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A History of the Nineteenth Century, Year by Year

Sidenote Delacroix Eugene Delacroix

He came to the desert of London town, Gray miles long; He wandered up and he wandered down, Singing a quiet song.

He came to the desert of London town, Mirk miles broad; He wandered up and he wandered down, Ever alone with God.

There were thousands and thousands of human kind, In this desert of brick and stone; But some were deaf and some were blind, And he was there alone.

At length the good hour came; he died As he had lived, alone; He was not missed from the desert wide, Perhaps he was found at the Throne.

[Sidenote: Richard Bright]

In this year Dr. Richard Bright of London published his famous "Reports of medical cases with a view to illustrate the symptoms and cure of diseases by a reference to morbid anatomy." A special feature of the book was a full description of Bright's discoveries in the pathology of the peculiar disease of the kidneys which bears his name. Bright, in response to urgent demands, lectured more fully on his great discovery before the London College of Physicians and Surgeons.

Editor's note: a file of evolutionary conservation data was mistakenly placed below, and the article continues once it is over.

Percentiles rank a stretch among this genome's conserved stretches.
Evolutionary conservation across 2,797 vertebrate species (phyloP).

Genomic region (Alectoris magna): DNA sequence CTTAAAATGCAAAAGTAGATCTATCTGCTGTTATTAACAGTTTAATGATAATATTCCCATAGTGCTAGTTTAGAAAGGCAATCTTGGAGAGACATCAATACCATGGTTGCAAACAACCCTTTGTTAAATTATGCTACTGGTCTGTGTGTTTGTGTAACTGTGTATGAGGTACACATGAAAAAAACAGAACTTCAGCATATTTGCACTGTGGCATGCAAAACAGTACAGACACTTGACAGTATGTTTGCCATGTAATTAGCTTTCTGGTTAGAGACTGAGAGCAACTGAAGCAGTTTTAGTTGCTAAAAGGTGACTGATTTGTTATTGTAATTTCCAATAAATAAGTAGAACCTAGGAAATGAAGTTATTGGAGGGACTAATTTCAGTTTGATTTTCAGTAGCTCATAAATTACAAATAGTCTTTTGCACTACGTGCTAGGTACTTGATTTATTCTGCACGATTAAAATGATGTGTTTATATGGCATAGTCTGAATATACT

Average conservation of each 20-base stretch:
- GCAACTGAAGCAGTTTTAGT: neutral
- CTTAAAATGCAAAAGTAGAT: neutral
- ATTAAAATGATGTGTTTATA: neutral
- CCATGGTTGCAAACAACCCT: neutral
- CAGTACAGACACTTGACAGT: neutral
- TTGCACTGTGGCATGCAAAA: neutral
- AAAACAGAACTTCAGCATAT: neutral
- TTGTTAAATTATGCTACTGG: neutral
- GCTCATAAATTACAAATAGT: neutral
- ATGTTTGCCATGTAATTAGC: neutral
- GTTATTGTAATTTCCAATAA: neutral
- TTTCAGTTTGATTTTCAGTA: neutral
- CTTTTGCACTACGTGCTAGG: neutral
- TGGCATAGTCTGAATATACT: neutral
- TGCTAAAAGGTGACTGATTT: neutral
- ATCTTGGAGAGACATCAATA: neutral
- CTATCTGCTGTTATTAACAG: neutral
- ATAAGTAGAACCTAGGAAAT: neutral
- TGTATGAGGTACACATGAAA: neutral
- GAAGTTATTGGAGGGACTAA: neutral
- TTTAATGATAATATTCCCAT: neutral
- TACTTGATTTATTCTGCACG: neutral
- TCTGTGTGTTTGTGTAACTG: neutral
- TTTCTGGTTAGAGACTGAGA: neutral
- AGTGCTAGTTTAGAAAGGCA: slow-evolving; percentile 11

[Sidenote: Delacroix]

Eugene Delacroix, the great exponent of French romantic art, and a pupil of Guerin, exhibited this year his "Christ in the Garden of Olives." He had previously exhibited

"Dante and Virgil," which created a sensation by its rich coloring. This was followed by his "Massacre of Scio," "The Death of the Doge," "Marino Faliero," "Greece on the Ruins of Missolonghi" and "Death of Sardanapalus." Not until some time after his death was he recognized as the greatest early master of the French art after David. The great majority of his works, embracing mural paintings and pictures of immense size, are to be found in the principal churches and galleries of France.

[Sidenote: Wellington Prime Minister]

[Sidenote: Powers intervene in Greece]

[Sidenote: Greek Naval victory]

[Sidenote: Turkish warships stopped]

[Sidenote: The Morea ravaged]

[Sidenote: An international demonstration]

After the brief interregnum of Goderich's administration in England, Canning was succeeded by his rival, the Duke of Wellington. The good sense and great renown of this distinguished soldier promised strength and prestige to his administration. For a while the change of Ministry brought no avowed change in Canning's plans. Huskisson and Palmerston were retained in the Cabinet, and Canning's policy of active intervention in Greece was upheld. In consequence of the Turkish refusal of mediation, the war continued on both sides. The Turks got heavy reinforcements from Egypt, and a strong expedition was on the point of leaving Navarino to make a descent upon Hydra, the last stronghold of the insurrection. An Anglo-French fleet under

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